Scenic drive to Dutch Hollow

Scenic parking by put-in

Roots doing a number on the rock face

Scenic bike shuttle option next door

Not so scenic put-in

Best access is below the bridge but is muddy

Towering rock bluff next to landing

Worth paddling up the local stream a bit to explore

Cool how the trees are growing on the ledges like birthday candles on a cake

Where the creek empties into the Baraboo River

There is a jam near the put-in but is easy to go over

The Old 400 Bike Trail

You could hear the bicyclists rumble overhead

Some log dodging to start the trip

But always a way through

But not always obvous

Otherwise, a nice wooded section

Rock outcrop #2…a long, slanted face of sandstone

Tough to convey its width

Coming up on rock outcrop #3

Cool arrowhead imprint (on left)

Liverworts spreading like a bacterial growth

Paddling under hanging hemlocks

Deja Kickapoo

Looking up (interesting rock dimples)

A dragonfly emerged on top of another

It just keeps going around the corner

Rock lichens (look like burnt potato chips)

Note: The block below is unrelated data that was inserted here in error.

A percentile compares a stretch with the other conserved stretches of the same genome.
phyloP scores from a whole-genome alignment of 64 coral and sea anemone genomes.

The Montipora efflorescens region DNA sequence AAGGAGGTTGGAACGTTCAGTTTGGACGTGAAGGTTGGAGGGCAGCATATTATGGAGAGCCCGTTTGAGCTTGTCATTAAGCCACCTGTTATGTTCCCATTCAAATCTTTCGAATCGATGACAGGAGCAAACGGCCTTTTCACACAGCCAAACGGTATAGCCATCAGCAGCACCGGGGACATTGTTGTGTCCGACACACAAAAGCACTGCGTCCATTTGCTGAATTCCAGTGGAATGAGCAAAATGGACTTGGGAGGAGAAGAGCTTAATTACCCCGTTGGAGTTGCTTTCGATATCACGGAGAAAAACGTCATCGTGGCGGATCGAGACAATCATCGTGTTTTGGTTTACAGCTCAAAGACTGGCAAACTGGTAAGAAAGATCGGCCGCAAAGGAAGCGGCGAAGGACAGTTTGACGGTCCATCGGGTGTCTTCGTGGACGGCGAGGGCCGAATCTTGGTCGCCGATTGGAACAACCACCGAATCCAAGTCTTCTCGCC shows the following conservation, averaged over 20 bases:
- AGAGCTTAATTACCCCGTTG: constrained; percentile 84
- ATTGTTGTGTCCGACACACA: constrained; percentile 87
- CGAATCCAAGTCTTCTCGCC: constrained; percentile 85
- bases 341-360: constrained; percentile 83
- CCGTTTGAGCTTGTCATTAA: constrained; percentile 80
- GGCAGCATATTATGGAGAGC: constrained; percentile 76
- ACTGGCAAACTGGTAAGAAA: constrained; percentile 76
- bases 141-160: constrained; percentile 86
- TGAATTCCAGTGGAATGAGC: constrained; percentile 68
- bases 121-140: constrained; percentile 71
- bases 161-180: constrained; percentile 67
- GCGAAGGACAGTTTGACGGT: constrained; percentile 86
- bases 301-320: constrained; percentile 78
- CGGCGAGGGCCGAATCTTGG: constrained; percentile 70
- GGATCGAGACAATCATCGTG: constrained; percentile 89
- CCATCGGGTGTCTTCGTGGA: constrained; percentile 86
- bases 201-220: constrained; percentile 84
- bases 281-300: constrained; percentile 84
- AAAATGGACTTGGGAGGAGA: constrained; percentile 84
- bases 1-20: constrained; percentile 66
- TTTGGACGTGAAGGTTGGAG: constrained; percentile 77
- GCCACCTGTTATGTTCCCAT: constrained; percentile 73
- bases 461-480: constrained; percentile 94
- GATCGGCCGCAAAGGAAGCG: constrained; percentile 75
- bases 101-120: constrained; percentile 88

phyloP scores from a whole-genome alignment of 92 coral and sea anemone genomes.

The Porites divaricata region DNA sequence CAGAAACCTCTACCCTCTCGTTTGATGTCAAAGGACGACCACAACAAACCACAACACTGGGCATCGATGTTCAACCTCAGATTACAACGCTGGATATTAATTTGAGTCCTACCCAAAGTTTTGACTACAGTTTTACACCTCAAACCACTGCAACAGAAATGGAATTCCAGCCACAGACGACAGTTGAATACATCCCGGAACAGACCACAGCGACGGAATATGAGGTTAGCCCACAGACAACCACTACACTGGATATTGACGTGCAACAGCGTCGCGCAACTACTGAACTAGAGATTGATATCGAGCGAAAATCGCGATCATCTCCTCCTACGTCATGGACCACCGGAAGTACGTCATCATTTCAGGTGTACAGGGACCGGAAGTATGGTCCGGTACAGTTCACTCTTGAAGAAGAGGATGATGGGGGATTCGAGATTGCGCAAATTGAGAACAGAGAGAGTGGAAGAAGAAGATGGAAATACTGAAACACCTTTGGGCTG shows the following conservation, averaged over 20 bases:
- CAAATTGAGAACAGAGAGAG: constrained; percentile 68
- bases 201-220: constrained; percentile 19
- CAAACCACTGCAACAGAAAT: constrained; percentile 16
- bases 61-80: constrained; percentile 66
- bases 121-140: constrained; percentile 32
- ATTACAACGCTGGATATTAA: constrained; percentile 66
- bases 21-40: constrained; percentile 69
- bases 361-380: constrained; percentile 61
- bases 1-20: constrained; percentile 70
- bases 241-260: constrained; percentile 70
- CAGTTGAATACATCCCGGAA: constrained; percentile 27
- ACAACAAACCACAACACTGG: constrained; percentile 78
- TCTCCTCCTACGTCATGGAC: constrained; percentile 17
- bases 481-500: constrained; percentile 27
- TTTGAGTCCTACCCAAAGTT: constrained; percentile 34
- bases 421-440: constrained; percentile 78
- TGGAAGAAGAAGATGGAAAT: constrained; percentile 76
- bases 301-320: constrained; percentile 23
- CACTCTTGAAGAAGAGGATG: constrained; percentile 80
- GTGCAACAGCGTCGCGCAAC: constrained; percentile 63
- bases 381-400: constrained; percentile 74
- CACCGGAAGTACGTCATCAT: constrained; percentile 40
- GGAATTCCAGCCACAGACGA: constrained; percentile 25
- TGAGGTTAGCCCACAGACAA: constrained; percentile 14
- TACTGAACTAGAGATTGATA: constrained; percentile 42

Going back for more pictures

High water mark

Rock outcrop #4

Second best rock bluff on the trip

Entering pine country

Rock outcrop #5

Not sure if the riprap here is natural or man-made

Arrowhead (the non-rock variety)

Rock outcrop #6

A side stream running under an old tree stump

White pines on the Baraboo

River starts to open up and we say goodbye to the pines

Riverside wildflowers

Unfortunately, some hoofed animals have direct access to the water

Open dirt banks with disturbed soil species reminded me of the Platte

Layers of vervain and joe-pye weed

Entering corn country

Looks intimidating but easy to get through

Picture shows how bad of a problem erosion has been with the Baraboo River

Back in the woods

Wild grapes

Hungry beavers that need to be trained to remove log jams

Hemlock Slough emptying into the Baraboo River, but mud deters further exploring

Sulfur Shelf Fungus or Chicken of the Woods

Looks like it belongs in your local coral reef